Ithese are either catalysts or chemicals which re
x act with the diolefln to form addition complexes.
,Another object of this invention is to freeof
I propose to carry out the polymerization of
diolefins hydrocarbon mixtures such as are pro
dioleiins under conditions which favor the forma- `
duced by cracking operations.
20 tion of dimers `rather than the higher polymers.
The manufacture of butadiene, isoprene, and
To accomplish this, I have found thatI can
similar Íconjugated dioleñns from petroleum hy
drocarbons by cracking, dehydrogenation, and
` similar methods is handicapped by the fact that
operate in the temperature range 30G-900° F.'
The -rate of reaction of course increases with
the temperature.
Elevated pressures are gener- `
the desired dioleiin generally is obtained in a 25 ally advantageous and I have found that pres
very dilute form. in admixture with other hydro
sures 'within the range of atmospheric to around
carbons. For example, the four-carbon-atom
500 pounds perl square inch gauge are particu
fraction of gases from vapor phase oil cracking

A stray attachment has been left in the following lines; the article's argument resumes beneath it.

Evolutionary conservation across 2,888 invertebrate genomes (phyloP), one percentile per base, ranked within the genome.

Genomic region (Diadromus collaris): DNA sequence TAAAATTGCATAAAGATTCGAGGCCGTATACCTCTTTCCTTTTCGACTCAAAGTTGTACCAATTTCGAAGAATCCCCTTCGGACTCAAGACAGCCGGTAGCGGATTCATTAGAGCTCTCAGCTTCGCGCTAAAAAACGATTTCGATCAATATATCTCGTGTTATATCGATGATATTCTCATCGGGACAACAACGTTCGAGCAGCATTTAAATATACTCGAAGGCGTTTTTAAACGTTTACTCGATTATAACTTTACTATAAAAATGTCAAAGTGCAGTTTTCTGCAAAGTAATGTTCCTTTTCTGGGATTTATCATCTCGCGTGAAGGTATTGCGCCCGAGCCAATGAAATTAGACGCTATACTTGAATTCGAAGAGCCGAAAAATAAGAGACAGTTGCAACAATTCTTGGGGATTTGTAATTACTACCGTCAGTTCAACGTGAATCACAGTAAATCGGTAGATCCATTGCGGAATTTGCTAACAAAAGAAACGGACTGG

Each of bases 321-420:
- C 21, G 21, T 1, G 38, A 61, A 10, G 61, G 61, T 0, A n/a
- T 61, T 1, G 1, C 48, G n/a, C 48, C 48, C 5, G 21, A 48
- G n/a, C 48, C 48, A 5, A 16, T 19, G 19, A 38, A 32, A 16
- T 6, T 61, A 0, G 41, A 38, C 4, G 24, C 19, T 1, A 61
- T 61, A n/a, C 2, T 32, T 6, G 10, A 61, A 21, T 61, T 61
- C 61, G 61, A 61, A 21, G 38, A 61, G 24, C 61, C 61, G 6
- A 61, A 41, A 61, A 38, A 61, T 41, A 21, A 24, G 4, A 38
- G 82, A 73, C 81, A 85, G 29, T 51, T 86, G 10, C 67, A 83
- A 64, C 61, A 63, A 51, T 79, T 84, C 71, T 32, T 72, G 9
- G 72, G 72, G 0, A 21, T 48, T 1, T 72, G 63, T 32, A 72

larly effective. Higher pressures, however, may '
stills will usually containless than 15 to 20 per
be employed where desirable, limited only by the
cent of butadiene. Pyrolysis of butane gas under 30 'degree of polymerization of the dioleiin. Solid
conventional conditions likewise gives very low
contact catalysts such as fuller’s earth, bauxite,
percentages of butadiene. As a rule, a similar
activated alumina, and silica gel favor the forma
fraction from other cracking processes will con
tion of the dimer in both liquid and vapor phase.
tain much smaller percentages of butadiene.
'
It is also frequently advantageous to use inhibi
In commercial processes utilizing dioleflns lit is
_very advantageous, if not economically impera
tivel to have said diolefins in concentrated form. I